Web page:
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Casa Loma

Casa Loma, Toronto

At the peak of his power it is said that Sir Henry Pellatt controlled as much as 25% of the Canadian economy. To showcase his great wealth he built what was at the time the largest residence in North America: Casa Loma, a 98-room Gothic revival style castle set on a hill in midtown Toronto. By the end of his life, Sir Henry had lost everything and his great castle almost came to ruin. Saved and restored by the Kiwanis Club in 1937, the great residence is now open to visitors. It is also one of the few houses which permit interior photography . . . Read More…

A Short Note on Canadian Wine

Ice Wine "Slushies" at Ice House Winery, Ontario, Canada

We love wine; perhaps too much. We love it at least as much as we love beer, which gets much more frequent attention here at EverywhereOnce. Certainly wine has reason to feel slighted. It shouldn’t. The East coast brews some world-class beers, and we’ve been overwhelmed by the embarrassment of brewery riches at our disposal. Our East coast winery experiences have been an embarrassment of a different sort. The “terroir” here just isn’t as well suited to the task, I’m afraid. So we’ve spent less time visiting, and therefore writing about, wineries.

One might naturally think that the cold weather conditions in Canada are positively dreadful for vinting wine. They’d be wrong.

A peculiar thing happens when grapes freeze on the vine. The sugars and other dissolved grape solids do not freeze, allowing for a more concentrated ‘must’ to be pressed from the frozen grapes. From this must, a fantastically sweet “ice wine” is made. Canada is the world’s largest producer of these delicious dessert wines, with Ontario accounting for 75% of Canadian output. If you’re in the area checking out Niagara Falls, Toronto, or other nearby destinations, you owe it to yourself to sample some of these awesome and truly unique wines.

In Bloom

Niagara on the LakeOur paths routinely cross quaint little downtown neighborhoods, where clever little shops in historic structures ever bid the traveler to enter. Of those we’ve had the pleasure to frequent, Niagara on the Lake in Ontario, Canada, is the prettiest we’ve seen.

Timing is everything, and our time here couldn’t have been better. The entire town seemed in bloom. It’s possible we wouldn’t have found the area quite as fetching during a different season, but I’m guessing the impeccable landscaping we witnessed is a year-round feature. Certainly the picturesque Victorian architecture, moderately high-end shops, and close proximity to the Lake Ontario shoreline are worthy attributes for all seasons.

Maid of the Monsoon

What a difference a day makes. With the early morning sun shining, and the crowds from the prior evening mostly dispersed, Niagara Falls returned to its natural magnificence. Its power evident from the plumes of mist rising far above the 170 foot falls and dropping on us like rain whenever the wind shifts in our direction. To really feel their might, though, we needed to get even closer.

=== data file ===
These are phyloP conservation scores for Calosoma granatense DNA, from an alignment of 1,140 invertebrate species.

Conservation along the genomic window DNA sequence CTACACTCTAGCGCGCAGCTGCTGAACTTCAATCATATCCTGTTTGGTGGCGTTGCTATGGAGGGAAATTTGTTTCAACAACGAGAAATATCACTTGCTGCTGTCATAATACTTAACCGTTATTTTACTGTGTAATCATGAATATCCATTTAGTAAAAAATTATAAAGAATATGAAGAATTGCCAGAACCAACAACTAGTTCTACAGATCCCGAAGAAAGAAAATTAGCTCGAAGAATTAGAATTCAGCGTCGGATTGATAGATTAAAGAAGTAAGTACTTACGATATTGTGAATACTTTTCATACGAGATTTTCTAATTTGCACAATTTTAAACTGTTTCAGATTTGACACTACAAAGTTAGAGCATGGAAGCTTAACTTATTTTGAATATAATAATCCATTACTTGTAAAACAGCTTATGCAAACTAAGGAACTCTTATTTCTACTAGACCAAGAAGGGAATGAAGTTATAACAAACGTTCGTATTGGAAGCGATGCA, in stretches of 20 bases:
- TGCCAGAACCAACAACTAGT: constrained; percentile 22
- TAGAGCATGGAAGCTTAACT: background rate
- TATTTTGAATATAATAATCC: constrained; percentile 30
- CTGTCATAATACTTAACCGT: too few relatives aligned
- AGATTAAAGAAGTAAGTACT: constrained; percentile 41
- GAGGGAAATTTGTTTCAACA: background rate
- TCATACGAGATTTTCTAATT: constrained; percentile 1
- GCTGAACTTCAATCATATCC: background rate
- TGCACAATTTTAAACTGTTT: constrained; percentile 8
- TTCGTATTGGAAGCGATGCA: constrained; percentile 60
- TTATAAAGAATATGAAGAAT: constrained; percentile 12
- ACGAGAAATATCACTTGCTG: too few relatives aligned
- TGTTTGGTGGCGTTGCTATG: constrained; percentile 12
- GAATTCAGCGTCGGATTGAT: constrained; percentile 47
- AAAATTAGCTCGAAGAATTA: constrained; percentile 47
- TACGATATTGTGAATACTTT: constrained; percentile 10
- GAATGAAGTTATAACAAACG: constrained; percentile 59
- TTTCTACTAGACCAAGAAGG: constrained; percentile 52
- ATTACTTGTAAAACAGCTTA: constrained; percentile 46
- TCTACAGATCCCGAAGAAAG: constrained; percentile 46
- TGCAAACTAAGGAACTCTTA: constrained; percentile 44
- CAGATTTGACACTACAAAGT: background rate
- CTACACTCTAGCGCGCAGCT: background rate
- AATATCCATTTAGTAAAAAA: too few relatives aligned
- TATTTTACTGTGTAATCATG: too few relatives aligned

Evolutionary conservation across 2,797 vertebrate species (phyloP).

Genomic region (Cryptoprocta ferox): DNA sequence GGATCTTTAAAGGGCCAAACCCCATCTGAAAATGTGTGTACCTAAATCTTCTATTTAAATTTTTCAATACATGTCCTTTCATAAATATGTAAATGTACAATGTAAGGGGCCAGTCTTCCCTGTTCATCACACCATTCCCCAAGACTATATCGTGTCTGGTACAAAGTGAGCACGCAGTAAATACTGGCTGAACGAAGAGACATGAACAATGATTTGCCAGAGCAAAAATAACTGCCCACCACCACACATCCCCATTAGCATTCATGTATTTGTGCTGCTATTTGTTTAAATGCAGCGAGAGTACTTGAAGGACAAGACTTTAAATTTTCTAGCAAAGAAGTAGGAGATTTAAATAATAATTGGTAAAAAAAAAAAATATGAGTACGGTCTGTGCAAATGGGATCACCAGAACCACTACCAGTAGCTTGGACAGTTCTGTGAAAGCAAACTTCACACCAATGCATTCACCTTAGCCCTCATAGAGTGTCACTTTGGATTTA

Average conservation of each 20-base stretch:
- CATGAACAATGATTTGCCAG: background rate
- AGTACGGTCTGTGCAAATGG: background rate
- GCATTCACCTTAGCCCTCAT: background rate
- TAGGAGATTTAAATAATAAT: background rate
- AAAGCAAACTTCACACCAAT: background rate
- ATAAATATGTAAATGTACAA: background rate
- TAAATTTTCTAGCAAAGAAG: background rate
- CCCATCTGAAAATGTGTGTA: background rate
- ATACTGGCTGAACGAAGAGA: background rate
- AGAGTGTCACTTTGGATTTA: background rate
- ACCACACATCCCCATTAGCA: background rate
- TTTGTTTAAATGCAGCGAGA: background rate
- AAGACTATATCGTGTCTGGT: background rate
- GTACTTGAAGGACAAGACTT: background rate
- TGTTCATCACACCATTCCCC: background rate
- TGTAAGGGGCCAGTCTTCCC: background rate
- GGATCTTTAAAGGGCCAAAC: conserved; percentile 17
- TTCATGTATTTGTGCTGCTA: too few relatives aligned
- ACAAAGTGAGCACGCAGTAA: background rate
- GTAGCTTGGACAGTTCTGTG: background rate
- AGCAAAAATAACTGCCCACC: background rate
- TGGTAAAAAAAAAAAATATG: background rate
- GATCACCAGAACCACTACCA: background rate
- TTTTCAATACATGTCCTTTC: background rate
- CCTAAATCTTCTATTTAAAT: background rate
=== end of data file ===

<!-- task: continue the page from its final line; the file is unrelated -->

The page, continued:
Fortunately, we can do just that with a Maid of the Mist boat tour. Departing every 15 minutes, the 80 foot long vessels sail directly into the basin below Horseshoe Falls. Getting closer requires a barrel and suicidal tendencies. Having neither, we board the next available ship and don thin plastic rain ponchos as we stake a spot along the port-side railing.

Within minutes we’re pulling away from the dock and charting a course past the America Falls. It’s immediately clear this tour is a good choice. Everything is more impressive from the river. The falls appear higher, broader, louder and more spectacular in every way. We watch as glassy emerald water, brightly illuminated by the rising sun, rushes past the precipice and transforms into a frothy curtain of cloud.

As we sail past, daylight wanes. The wind picks up and the gentle mist turns to a steady rain. A storm, of sorts, is moving in and getting worse. Our thin rain ponchos flap wildly around us, offering scant protection from the gale. Soon, the entire world is reduced to varying shades of grey. This is no ordinary squall. Elsewhere the sun still beats strongly on the town of Niagara Falls. But here, in the basin of Horseshoe Falls, a hurricane rages.

Barely audible beneath the roar of falling water, 700 horses of engine power labor against the currents. I shield my eyes from the driving rain and steal a glimpse of the cascade that now surrounds us on three sides. A stationary tidal-wave occupies my entire field of vision. The end of the world can’t be more dramatic.

The entire voyage lasts a mere thirty minutes, but it’s long enough to see, and experience, the falls up close. It’s also long enough to get completely drenched. This is one trip we wouldn’t want to take in the chilly off-season. It’s also one we wouldn’t want to miss.


“I waited all night for this, and it was over in five minutes?” You’d think that after all of these years Shannon would be used to that; Read More…

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